Big banks eating up taxpayer subsidies isn’t a new story. We heard a lot about the hundreds of billions of dollars doled out to Wall Street in the Troubled Asset Relief Program (TARP). And a May analysis by Bloomberg News estimated that the six largest banks alone had scooped up over $100 billion more in subsidies since 2009.
But a new study finds that we’re also subsidizing their profits by keeping their low-wage workforce out of poverty. Danielle Douglas reports for The Washington Post:
Almost a third of the country’s half-million bank tellers rely on some form of public assistance to get by, according to a report due out Wednesday.
Researchers say taxpayers are doling out nearly $900 million a year to supplement the wages of bank tellers, which amounts to a public subsidy for multibillion-dollar banks. The workers collect $105 million in food stamps, $250 million through the earned income tax credit and $534 million by way of Medicaid and the Children’s Health Insurance Program, according to the University of California at Berkeley’s Labor Center.
The center provided the data to the Committee for Better Banks, a coalition of labor advocacy groups that published the broader study, to be released Wednesday, on the conditions of bank workers in the heart of the financial industry, New York. In the that state alone, 39 percent of tellers and their family members are enrolled in some form of public assistance program, the data show.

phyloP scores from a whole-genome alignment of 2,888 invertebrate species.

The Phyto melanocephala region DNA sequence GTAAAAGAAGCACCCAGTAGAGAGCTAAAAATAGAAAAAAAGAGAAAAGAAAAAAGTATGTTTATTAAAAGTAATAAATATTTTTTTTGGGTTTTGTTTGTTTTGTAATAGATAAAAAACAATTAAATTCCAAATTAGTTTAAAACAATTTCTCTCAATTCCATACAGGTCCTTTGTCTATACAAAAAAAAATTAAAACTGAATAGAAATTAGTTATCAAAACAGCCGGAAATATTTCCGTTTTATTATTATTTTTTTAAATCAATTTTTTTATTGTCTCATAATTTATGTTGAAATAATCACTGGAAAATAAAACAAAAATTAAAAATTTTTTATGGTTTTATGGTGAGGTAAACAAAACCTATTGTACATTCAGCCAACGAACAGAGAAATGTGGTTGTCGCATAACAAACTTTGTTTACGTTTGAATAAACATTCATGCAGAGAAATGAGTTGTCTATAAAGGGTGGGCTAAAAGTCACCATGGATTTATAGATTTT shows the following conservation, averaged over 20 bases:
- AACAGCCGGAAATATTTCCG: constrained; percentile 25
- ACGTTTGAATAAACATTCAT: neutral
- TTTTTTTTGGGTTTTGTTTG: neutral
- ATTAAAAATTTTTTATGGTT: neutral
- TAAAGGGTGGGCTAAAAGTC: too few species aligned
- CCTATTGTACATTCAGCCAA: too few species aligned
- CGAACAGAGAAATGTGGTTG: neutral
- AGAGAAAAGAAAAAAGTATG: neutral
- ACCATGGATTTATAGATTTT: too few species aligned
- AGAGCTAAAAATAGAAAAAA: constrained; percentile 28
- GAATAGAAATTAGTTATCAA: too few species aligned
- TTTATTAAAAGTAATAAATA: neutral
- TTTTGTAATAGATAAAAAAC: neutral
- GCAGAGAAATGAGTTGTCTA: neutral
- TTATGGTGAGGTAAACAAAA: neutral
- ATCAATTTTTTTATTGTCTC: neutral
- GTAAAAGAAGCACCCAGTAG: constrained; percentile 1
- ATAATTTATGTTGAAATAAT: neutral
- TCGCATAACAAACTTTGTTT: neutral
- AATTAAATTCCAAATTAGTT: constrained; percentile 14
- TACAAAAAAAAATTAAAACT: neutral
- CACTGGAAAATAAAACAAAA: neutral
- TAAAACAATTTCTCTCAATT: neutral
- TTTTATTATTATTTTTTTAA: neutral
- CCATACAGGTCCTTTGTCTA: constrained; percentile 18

“This is the wealthiest and most powerful industry in the world, and it’s substantially subsidized by our tax dollars, money that we could be spending on child care or pre-K,” said Deborah Axt, co-executive director at Make the Road New York, one of four coalition members.
Profits at the nation’s banks topped $141.3 billion last year, with the median chief executive pay hovering around $552,000, according to SNL Financial. In contrast, the US Bureau of Labor Statistics pegs the median annual income of a bank teller at $24,100, or $11.59 an hour.
The report comes amid growing awareness of the high costs tax-payers pay for low-wage jobs in the fast food and retail industries. On Thursday, fast food workers in 100 cities will participate in one-day strikes demanding a living wage and an end to workplace abuses.
Those actions follow dozens of Black Friday protests at retailers across the country. Meanwhile, a growing movement is achieving victories in living wage campaigns across the country.